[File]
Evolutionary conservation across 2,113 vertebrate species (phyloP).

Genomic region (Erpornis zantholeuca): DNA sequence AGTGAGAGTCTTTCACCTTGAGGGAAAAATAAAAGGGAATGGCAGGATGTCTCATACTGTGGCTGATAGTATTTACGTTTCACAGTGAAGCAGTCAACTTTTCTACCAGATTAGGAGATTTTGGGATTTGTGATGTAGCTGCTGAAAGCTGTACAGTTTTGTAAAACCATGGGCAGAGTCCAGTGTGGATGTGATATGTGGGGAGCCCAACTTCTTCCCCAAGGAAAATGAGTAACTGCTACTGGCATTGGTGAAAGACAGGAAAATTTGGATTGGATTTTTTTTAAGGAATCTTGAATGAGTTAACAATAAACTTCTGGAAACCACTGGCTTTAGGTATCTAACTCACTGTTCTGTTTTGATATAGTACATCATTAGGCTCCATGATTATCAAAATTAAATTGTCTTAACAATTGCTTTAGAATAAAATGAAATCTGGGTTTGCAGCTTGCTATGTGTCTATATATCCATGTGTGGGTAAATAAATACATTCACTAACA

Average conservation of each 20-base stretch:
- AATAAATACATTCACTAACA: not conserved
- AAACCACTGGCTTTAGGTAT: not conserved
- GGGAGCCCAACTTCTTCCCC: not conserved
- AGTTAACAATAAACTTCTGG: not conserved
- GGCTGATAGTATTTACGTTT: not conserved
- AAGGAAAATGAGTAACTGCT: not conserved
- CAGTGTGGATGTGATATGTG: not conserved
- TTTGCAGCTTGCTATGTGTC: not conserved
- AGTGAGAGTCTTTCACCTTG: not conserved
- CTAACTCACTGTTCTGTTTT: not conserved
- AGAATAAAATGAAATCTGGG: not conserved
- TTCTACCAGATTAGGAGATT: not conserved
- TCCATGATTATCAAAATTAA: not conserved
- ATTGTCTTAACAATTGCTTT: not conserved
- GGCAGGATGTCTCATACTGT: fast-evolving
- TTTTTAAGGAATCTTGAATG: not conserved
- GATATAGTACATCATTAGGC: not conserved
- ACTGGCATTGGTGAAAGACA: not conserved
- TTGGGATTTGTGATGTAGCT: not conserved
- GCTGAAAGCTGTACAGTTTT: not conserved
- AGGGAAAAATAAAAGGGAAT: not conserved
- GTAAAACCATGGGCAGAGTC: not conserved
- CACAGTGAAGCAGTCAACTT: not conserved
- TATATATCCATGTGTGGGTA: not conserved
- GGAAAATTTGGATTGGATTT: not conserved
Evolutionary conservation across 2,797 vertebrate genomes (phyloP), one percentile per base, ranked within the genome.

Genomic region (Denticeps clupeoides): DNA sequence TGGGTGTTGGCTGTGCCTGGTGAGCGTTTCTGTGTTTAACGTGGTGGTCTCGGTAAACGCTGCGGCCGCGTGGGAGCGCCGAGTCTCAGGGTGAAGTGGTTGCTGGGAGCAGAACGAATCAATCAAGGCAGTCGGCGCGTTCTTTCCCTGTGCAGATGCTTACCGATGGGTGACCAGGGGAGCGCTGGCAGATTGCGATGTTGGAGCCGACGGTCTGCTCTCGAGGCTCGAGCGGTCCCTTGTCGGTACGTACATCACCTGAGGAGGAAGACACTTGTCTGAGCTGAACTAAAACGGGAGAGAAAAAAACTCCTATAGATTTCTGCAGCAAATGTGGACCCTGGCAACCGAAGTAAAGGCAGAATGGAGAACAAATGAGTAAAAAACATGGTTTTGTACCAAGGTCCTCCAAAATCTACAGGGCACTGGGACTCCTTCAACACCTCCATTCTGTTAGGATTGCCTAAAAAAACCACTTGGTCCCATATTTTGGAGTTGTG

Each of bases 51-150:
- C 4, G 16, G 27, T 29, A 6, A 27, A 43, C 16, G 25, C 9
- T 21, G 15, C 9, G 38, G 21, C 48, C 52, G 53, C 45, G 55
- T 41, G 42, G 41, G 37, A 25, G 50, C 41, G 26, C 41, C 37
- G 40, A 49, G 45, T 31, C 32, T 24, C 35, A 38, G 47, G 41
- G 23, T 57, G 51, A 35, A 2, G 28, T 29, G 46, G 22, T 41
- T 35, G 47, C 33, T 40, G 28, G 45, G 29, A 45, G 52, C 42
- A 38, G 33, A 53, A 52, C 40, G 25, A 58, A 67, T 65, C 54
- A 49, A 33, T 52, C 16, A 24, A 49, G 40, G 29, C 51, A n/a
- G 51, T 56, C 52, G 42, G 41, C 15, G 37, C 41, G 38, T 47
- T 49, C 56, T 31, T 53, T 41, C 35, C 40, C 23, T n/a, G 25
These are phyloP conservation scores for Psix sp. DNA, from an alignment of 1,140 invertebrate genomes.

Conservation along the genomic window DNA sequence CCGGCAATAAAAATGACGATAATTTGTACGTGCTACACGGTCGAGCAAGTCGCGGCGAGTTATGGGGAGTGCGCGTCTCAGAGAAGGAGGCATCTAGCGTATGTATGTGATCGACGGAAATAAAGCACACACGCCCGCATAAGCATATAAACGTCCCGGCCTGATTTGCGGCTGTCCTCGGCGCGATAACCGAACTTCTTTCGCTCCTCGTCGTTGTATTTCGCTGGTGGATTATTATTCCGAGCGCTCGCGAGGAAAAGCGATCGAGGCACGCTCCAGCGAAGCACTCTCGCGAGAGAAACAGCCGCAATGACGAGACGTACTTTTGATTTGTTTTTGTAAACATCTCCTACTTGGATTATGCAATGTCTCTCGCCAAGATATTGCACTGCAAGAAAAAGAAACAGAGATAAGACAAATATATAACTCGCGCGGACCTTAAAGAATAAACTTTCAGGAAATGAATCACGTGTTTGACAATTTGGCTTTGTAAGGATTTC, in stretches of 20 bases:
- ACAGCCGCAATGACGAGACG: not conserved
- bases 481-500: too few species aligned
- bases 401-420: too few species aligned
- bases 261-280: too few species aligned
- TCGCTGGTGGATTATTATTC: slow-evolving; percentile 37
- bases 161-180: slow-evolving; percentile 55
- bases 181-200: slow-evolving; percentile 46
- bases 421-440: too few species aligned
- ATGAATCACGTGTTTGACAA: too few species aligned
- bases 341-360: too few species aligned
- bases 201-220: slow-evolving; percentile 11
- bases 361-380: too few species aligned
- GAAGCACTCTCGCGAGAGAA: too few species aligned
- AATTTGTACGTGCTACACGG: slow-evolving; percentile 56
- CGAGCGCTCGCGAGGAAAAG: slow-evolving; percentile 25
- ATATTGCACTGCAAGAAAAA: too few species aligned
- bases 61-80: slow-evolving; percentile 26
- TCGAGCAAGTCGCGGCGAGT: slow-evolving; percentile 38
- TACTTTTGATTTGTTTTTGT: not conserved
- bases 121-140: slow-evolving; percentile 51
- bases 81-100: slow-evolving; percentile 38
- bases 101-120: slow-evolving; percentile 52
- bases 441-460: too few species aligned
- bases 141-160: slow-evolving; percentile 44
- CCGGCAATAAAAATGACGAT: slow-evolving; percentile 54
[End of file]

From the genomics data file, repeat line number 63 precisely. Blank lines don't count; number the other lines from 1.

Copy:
- bases 121-140: slow-evolving; percentile 51